Pauli Murray: The Legal Architect That Inspired Change Through Action


Pauli Murray

Pauli Murray was born in Baltimore, Maryland in 1910. She grew up in Durham, North Carolina and went on to attend college at Hunter College in New York. 

In 1944, when Murray was the only woman enrolled at Howard University Law School she asked her professors, “Why not challenge the ‘separate’ in ‘separate but equal’?” Murray was referring to the legal doctrine from Plessy v. Ferguson that ruled segregation was unconstitutional. 

This idea became the basis of her 1950 book, States’ Laws on Race and Color, which NAACP attorney and Chief Justice Thurgood Marshall called the “bible” of the monumental case Brown v. Board of Education.

In 1965, Murray and Mary O. Eastwood co-authored the essay “Jane Crow and the Law,” which argued that the Equal Protection Clause in the 14th Amendment should be applied to sex discrimination as well. In 1971, a young lawyer named Ruth Bader Ginsburg successfully argued this point in Reed v. Reed in front of the Supreme Court. Murray was named as a co-author on the brief.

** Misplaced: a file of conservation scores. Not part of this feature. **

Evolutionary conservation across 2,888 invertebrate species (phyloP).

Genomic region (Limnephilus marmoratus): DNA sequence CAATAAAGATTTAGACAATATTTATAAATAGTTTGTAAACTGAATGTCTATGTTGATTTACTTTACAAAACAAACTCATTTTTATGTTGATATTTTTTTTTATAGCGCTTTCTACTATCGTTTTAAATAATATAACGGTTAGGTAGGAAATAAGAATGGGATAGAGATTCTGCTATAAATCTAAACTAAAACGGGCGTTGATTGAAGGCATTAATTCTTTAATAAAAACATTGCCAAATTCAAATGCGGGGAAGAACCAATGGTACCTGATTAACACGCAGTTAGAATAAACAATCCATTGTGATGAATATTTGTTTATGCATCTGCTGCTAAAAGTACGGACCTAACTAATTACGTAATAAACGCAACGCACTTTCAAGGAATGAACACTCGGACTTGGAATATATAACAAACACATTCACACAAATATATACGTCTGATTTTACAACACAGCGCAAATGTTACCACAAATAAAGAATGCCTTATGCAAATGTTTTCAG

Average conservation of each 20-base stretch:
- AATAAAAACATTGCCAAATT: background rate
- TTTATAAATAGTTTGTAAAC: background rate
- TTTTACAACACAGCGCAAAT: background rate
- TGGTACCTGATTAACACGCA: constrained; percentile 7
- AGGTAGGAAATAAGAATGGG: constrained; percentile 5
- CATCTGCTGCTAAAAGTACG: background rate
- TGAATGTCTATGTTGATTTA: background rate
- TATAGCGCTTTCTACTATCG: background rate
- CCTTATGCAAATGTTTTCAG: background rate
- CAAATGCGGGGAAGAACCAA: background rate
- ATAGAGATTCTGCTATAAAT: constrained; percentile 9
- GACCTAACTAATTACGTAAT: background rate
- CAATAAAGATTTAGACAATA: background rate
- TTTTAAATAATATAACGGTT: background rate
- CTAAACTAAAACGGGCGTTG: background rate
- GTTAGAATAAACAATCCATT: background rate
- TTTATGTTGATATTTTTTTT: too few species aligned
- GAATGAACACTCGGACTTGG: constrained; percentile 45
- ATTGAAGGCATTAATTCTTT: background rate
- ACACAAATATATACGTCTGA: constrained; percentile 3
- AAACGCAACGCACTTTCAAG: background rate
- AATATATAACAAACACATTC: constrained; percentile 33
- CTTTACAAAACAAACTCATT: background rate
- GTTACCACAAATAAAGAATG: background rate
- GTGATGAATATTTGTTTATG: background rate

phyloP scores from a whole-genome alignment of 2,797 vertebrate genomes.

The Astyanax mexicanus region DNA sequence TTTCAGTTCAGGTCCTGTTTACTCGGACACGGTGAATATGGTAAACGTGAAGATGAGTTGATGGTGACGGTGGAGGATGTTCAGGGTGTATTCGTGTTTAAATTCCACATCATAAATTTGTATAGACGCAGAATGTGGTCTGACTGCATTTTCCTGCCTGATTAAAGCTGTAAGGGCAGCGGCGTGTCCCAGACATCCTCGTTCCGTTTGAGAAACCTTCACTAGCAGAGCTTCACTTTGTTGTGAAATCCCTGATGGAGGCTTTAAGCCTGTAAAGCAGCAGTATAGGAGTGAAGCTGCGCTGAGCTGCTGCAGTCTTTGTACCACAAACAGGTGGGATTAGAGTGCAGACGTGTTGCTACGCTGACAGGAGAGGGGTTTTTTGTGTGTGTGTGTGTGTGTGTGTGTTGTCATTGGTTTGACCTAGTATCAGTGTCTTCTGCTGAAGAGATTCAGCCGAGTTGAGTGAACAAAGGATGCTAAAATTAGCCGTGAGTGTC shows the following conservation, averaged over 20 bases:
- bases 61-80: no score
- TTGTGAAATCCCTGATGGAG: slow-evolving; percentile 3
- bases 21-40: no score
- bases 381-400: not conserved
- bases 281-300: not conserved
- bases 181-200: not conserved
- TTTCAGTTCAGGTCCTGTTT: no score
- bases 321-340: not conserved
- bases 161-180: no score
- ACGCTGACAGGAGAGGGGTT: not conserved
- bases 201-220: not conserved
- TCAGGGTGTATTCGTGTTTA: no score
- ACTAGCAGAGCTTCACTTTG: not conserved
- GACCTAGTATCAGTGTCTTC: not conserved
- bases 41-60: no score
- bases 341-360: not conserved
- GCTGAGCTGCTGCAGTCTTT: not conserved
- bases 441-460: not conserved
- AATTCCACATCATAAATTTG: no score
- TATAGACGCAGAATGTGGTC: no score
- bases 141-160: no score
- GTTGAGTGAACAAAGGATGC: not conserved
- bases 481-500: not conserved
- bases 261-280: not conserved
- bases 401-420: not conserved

Murray died in 1985, and in the decades since, public awareness of her many contributions has only continued to grow. Murray was sainted by the Episcopal Church in 2012. Her childhood home in Durham now houses the Pauli Murray Center for History and Social Justice

Photo: Getty Images


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